NEW DELHI: In the wake of Pakistan shooters being denied entry for the ISSF World Cup beginning in New Delhi on Saturday, its federation has written to the world body, requesting it to withdraw Olympic quotas from the men’s 25m rapid fire pistol competition, in which their marksmen were supposed to take part.
“Pakistan have written a letter to us (Wednesday). They requested us not to distribute the Olympic quota places in the event where their shooters were supposed to participate,” Alexander Ratner, ISSF secretary general, said.
The two shooters are Muhammad Khalil Akhtar and GM Bashir. They were supposed to come with a coach.
Last week’s terror attack in Pulwama had cast doubts on Pakistan’s participation. Their fate was sealed late on Monday, with the Pakistan federation officials confirming that they had been denied visas.
Despite their request to drop the quotas from the event, it is not clear what the ISSF can do. “It’s not in our hands. Only the International Olympic Committee (IOC) has the authority to change. Olympic qualification for all sports is approved by them. Any changes, any national federation request is approved by the IOC,” Ratner explained of the situation.
The men’s 25m rapid fire event is scheduled for Sunday and Monday. A total of eight events, including men’s 25m rapid fire, will have 16 quotas (two per event) on offer. Ratner added that the world body and the organising committee have been in touch with the IOC and are trying to find a solution. They were due to have a meeting with sports minister Rajyavardhan Singh Rathore late on Wednesday. “They (IOC) referred to the circular and asked us to find a solution. We hope to talk to the minister and see how it goes,” Ratner said.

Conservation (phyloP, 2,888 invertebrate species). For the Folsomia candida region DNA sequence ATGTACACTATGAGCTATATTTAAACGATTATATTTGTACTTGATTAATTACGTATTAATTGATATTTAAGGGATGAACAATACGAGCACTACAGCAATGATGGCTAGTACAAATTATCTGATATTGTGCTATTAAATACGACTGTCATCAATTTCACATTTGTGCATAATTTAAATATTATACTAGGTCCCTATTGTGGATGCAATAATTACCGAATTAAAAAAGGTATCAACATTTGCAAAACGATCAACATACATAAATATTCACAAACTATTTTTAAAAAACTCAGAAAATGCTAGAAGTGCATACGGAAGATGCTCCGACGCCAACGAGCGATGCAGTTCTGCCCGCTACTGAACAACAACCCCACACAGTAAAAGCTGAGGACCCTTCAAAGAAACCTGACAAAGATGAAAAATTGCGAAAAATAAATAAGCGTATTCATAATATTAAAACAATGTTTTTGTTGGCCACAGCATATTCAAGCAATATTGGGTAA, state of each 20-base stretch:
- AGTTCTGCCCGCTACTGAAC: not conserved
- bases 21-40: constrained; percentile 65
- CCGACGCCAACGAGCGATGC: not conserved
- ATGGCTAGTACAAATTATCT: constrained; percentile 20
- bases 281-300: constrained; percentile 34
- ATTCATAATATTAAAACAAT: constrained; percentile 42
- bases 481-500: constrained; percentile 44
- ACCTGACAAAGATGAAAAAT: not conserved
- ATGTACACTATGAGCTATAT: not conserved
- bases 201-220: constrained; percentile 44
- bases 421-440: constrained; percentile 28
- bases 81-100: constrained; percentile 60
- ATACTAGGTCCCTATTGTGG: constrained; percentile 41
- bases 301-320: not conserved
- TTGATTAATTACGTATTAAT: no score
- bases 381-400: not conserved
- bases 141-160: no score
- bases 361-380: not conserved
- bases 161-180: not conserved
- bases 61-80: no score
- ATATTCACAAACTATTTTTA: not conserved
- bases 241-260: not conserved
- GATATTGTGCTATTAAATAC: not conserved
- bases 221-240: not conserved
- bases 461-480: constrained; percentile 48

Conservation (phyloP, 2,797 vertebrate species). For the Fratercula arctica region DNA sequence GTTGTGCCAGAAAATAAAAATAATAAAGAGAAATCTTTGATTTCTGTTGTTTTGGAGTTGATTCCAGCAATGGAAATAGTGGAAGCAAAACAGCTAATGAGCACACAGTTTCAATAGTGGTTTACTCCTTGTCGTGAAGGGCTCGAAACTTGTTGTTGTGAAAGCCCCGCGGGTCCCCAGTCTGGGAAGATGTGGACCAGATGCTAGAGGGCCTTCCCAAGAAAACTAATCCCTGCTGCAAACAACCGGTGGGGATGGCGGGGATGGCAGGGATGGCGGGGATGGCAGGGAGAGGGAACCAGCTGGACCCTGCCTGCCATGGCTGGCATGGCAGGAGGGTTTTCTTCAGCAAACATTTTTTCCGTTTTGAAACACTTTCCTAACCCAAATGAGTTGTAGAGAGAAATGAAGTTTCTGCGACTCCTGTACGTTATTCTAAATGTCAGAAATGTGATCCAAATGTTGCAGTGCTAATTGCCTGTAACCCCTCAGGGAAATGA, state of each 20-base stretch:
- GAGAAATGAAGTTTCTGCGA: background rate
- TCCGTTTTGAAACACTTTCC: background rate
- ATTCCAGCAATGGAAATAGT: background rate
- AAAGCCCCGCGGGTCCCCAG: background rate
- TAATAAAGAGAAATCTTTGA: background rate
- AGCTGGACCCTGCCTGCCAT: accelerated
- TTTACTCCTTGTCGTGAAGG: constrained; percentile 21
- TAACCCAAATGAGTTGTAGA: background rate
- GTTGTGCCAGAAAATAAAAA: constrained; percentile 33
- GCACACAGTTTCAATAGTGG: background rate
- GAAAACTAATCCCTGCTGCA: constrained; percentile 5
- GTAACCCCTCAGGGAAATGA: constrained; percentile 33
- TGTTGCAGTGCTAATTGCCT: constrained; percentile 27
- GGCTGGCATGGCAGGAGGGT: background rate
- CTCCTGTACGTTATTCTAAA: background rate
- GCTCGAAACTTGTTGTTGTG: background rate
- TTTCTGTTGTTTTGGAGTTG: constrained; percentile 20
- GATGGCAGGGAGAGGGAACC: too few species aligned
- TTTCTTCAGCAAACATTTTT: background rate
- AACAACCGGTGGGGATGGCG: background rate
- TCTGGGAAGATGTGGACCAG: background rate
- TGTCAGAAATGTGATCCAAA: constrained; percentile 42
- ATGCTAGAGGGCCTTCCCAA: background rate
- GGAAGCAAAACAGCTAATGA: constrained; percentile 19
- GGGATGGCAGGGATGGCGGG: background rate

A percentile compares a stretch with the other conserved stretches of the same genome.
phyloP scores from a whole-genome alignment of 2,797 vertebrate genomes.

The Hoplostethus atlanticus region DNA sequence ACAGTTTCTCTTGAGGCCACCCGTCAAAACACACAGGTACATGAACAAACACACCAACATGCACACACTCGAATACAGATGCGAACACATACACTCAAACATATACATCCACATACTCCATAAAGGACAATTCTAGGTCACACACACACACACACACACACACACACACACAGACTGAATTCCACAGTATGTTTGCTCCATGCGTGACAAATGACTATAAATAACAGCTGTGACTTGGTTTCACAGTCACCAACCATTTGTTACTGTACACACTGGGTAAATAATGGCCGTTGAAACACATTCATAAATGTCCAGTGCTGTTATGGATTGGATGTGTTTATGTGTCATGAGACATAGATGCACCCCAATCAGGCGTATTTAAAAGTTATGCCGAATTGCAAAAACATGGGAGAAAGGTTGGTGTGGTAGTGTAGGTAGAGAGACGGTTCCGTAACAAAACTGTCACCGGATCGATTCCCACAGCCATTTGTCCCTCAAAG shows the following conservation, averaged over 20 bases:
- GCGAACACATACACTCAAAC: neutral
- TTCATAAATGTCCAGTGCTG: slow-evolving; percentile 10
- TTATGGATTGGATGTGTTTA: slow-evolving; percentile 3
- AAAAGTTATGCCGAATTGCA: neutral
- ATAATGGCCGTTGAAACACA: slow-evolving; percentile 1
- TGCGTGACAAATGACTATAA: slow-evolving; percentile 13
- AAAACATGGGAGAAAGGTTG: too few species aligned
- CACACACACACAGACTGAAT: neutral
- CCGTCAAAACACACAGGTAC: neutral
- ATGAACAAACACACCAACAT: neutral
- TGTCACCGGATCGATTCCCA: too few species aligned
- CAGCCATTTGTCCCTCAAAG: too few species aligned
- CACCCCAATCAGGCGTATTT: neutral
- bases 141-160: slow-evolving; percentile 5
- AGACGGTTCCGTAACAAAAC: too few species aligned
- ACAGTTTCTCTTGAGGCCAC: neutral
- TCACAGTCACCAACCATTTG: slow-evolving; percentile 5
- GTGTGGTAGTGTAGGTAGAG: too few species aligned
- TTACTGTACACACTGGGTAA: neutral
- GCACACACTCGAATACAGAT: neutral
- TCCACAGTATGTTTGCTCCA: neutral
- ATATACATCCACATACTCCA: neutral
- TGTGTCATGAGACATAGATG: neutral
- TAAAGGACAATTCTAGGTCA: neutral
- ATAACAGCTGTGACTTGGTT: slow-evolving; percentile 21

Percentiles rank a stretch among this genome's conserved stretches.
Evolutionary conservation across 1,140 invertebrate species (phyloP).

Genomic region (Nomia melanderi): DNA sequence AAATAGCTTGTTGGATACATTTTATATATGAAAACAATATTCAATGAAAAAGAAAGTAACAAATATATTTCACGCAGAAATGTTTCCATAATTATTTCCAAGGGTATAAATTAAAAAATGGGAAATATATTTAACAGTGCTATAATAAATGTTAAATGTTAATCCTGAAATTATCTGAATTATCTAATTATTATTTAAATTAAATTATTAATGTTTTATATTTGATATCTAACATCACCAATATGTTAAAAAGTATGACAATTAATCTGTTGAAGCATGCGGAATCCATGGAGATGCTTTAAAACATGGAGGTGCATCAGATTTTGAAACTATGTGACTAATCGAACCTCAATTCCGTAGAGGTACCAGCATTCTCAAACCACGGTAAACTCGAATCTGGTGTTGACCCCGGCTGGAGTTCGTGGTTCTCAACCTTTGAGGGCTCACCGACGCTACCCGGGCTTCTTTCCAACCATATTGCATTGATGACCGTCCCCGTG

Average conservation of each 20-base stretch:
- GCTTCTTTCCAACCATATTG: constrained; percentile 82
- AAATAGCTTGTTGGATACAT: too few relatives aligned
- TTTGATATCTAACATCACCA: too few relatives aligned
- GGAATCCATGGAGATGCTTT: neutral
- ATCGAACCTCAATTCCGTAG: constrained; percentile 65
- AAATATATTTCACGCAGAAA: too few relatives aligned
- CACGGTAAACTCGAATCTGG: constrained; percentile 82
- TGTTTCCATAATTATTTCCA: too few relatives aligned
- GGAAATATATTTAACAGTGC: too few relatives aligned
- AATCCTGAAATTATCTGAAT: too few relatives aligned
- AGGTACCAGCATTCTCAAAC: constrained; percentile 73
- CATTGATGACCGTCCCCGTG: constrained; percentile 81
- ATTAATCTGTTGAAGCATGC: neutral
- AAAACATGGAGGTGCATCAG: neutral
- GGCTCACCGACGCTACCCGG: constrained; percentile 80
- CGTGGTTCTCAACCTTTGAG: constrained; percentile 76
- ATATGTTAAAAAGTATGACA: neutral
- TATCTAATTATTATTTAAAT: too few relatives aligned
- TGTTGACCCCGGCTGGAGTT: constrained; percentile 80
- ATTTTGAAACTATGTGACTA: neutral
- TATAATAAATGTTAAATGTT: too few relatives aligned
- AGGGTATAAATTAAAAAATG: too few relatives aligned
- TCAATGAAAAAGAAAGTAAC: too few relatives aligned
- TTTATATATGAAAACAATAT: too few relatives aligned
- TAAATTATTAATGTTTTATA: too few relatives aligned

The National Rifle Association of India (NRAI) president Raninder Singh termed the situation unfortunate. He said it’s up to the ISSF to take a final call. “That is their (Pakistan’s) request to the ISSF. The format of the competition doesn’t change. It’s a bit unfortunate the team has not been granted visas despite our efforts and all clearances being sent to the high commission,” Raninder, who is also the ISSF vice-president, said. “NRAI is waiting for the Indian high commission to inform their stance in writing.”
India might face the consequences for this. The ISSF and the IOC might reconsider granting hosting rights to India in the near future. “It’s up to the IOC. It’s not a question of shooting. It’s a general thing. It affects the National Olympic Committee rather than the individual sport,” Ratner said.
This is not the first time India has been embroiled in an issue like this. Last year, a participant from Kosovo was denied visa for the Women’s World Boxing Championship in New Delhi. That had also cast doubts on India’s future with regards to hosting international boxing events.